The Challenge Continues: FFB Chairman Gordon Gund is Interviewed on CNBC
The Foundation in the News
In a recent interview with CNBC’ s Brian Sullivan, during a tech-investor conference in Nantucket, Gordon explained why this is such a crucial time in retinal-research history.
Gordon Gund, who's held in extremely high esteem by people inside and outside the Foundation Fighting Blindness (FFB), has been completely blind for decades. He lost his eyesight to a disease called retinitis pigmentosa in his thirties. Not that it slowed him down much. Among other accomplishments, he's been a financier, venture capitalist, sports-team owner and sculptor. And, of course, he's a co-founder of FFB and its chairman of the board.
But Gordon fought hard to keep his eyesight. It's one of the reasons he, his wife, Lulie, and several other families established the Foundation back in 1971, when, in essence, there was no retinal-research field. Forty-four years later, the $600 million FFB has raised to help create that field, and fund researchers worldwide, is beginning to pay off.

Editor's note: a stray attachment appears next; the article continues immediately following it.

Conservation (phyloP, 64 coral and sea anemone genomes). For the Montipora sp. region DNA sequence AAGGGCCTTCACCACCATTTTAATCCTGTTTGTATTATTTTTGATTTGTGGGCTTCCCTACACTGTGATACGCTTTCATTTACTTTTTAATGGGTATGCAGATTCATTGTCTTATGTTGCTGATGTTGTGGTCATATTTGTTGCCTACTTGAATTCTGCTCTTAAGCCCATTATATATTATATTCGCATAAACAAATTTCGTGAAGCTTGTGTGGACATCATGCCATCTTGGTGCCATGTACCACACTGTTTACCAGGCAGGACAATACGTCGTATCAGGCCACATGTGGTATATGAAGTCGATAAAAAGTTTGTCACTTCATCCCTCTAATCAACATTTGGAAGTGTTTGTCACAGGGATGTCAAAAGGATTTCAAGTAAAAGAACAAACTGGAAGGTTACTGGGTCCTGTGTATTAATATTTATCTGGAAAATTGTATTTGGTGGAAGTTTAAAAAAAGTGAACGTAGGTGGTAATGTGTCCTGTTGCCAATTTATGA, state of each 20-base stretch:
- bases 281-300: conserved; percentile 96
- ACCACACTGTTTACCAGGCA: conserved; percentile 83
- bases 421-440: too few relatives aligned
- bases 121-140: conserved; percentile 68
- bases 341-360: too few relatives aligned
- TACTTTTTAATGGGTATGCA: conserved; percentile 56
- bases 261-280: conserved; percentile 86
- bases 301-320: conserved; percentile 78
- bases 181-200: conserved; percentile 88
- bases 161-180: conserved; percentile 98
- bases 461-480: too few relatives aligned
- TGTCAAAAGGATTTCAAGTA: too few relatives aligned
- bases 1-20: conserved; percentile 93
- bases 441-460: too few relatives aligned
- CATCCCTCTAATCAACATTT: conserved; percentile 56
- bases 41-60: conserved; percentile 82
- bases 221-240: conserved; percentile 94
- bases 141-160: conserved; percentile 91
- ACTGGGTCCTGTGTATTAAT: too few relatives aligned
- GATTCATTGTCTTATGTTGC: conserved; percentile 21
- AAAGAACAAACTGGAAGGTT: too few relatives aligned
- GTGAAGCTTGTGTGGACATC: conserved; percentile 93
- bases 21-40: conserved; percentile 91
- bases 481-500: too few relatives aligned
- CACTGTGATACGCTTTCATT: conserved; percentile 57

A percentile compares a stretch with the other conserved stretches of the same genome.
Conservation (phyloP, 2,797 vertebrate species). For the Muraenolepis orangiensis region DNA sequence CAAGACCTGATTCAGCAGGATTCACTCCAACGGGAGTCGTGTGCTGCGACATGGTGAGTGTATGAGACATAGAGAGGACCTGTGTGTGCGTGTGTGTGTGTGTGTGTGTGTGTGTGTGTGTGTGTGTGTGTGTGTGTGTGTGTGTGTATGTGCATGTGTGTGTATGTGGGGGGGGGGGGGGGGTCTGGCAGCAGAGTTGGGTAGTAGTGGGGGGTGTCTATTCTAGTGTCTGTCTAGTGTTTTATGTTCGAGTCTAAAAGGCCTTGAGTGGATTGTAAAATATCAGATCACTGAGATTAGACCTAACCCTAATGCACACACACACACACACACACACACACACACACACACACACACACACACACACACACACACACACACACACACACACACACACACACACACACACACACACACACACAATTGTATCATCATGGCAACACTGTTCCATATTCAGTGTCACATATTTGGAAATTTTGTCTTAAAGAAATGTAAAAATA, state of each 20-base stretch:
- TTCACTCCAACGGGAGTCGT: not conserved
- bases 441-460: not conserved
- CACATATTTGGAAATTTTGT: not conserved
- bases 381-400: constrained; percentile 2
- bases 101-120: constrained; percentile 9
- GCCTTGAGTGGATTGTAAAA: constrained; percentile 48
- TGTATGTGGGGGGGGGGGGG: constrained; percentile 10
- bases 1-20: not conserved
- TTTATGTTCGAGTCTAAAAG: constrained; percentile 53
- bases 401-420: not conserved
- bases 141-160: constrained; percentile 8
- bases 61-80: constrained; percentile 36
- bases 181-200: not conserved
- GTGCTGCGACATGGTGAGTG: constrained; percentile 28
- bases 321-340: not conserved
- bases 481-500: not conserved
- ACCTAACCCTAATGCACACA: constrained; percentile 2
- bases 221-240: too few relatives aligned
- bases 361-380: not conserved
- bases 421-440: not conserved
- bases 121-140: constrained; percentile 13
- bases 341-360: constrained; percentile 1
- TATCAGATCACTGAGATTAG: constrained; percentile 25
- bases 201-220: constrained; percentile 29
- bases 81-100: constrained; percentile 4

In a recent interview with CNBC' s Brian Sullivan, during a tech-investor conference in Nantucket, Gordon explained why this is such a crucial time in retinal-research history. You can see that interview here, where the FFB discussion begins at minute 2.
Long story short, the Foundation's investments in early- to late-stage research have helped facilitate the recent FDA approval of the Argus II, or "bionic retina," and a retinal-disease gene therapy that has restored vision in 100 children and young adults. FDA approval of the latter would make it the first marketable gene therapy in the world targeting a retinal disease.
It would also be just one of many treatments needed to take on more than a dozen retinal diseases affecting tens of millions of people worldwide.
So the other highlight of Gordon's interview, starting at 4:30, is his pitch for The Gordon and Llura Gund Family Challenge, a matching challenge which capitalizes on the momentum FFB has helped create by raising urgently needed funds for the research that remains.
Through June 30, 2016, Gordon explains, qualifying donations of $25,000 or more will be matched. The challenge was launched last summer and has, thus far, brought in $30 million. With the Gunds' match, that's $60 million—all of it going to research.
But the goal is to raise at least $100 million. With another nine months to go, Gordon, Lulie and the Foundation plan to do just that.